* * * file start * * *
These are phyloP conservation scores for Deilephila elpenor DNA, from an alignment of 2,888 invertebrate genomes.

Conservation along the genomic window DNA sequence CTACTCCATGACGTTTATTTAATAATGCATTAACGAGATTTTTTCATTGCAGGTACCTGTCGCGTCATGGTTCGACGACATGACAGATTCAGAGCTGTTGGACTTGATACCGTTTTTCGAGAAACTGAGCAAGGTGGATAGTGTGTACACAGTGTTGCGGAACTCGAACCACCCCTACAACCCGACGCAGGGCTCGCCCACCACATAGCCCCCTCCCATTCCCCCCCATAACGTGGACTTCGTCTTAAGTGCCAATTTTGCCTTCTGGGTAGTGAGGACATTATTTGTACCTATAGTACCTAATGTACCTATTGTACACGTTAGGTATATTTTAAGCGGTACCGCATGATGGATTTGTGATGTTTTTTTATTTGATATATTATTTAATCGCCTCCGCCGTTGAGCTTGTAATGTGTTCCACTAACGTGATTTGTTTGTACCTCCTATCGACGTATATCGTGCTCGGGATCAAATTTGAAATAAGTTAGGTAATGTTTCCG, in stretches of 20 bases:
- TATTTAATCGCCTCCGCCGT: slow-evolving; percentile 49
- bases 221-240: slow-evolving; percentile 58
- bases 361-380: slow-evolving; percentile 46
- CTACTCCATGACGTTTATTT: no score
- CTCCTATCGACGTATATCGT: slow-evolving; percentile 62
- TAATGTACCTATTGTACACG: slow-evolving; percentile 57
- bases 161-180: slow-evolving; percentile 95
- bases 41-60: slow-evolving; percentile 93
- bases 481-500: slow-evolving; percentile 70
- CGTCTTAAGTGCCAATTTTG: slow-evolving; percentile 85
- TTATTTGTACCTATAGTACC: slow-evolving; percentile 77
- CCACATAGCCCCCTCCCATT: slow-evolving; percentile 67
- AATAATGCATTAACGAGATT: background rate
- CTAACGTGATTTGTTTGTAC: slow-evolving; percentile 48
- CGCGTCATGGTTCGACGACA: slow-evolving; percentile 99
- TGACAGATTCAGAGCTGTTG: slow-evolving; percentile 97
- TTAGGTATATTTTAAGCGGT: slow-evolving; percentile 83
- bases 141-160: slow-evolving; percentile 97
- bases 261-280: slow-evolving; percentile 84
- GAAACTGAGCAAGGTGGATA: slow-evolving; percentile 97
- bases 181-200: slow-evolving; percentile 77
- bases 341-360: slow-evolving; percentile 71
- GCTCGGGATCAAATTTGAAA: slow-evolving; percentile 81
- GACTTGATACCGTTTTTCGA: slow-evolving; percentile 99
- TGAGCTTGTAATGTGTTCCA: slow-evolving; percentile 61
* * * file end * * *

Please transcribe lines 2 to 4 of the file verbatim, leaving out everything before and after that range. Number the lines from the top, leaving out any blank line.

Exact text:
Conservation along the genomic window DNA sequence CTACTCCATGACGTTTATTTAATAATGCATTAACGAGATTTTTTCATTGCAGGTACCTGTCGCGTCATGGTTCGACGACATGACAGATTCAGAGCTGTTGGACTTGATACCGTTTTTCGAGAAACTGAGCAAGGTGGATAGTGTGTACACAGTGTTGCGGAACTCGAACCACCCCTACAACCCGACGCAGGGCTCGCCCACCACATAGCCCCCTCCCATTCCCCCCCATAACGTGGACTTCGTCTTAAGTGCCAATTTTGCCTTCTGGGTAGTGAGGACATTATTTGTACCTATAGTACCTAATGTACCTATTGTACACGTTAGGTATATTTTAAGCGGTACCGCATGATGGATTTGTGATGTTTTTTTATTTGATATATTATTTAATCGCCTCCGCCGTTGAGCTTGTAATGTGTTCCACTAACGTGATTTGTTTGTACCTCCTATCGACGTATATCGTGCTCGGGATCAAATTTGAAATAAGTTAGGTAATGTTTCCG, in stretches of 20 bases:
- TATTTAATCGCCTCCGCCGT: slow-evolving; percentile 49
- bases 221-240: slow-evolving; percentile 58